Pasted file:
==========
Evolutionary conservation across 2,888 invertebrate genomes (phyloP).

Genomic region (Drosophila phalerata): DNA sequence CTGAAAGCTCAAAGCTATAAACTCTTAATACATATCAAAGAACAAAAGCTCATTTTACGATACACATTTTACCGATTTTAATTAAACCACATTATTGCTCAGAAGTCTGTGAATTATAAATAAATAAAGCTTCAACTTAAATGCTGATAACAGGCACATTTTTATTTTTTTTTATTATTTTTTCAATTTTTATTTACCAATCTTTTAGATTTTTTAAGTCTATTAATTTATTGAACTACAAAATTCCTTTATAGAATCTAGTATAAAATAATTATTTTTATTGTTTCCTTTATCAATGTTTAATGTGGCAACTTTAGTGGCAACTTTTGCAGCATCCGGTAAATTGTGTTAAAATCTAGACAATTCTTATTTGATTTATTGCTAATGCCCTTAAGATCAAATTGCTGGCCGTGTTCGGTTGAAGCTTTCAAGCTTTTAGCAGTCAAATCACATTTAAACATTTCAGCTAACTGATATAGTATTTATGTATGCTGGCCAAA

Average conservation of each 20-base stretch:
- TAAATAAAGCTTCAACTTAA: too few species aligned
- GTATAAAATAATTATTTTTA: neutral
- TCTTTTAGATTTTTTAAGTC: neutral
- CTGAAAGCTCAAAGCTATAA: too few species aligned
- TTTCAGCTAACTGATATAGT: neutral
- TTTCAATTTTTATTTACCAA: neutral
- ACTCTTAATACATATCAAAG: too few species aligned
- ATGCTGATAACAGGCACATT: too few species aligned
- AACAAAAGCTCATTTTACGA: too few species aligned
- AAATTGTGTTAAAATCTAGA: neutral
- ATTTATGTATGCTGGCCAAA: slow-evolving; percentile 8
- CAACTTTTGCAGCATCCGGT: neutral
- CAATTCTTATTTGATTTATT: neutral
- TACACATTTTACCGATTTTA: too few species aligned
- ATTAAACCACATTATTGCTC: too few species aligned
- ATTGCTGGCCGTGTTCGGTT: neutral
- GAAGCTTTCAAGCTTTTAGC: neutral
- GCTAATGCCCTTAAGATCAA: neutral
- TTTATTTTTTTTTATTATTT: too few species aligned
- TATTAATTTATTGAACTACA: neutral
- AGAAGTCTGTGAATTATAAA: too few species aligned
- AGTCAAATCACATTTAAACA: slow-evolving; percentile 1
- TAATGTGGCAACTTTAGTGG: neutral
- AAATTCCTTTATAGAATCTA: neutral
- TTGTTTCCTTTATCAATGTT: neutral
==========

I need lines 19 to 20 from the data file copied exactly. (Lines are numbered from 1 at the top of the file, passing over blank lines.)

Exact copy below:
- ATTGCTGGCCGTGTTCGGTT: neutral
- GAAGCTTTCAAGCTTTTAGC: neutral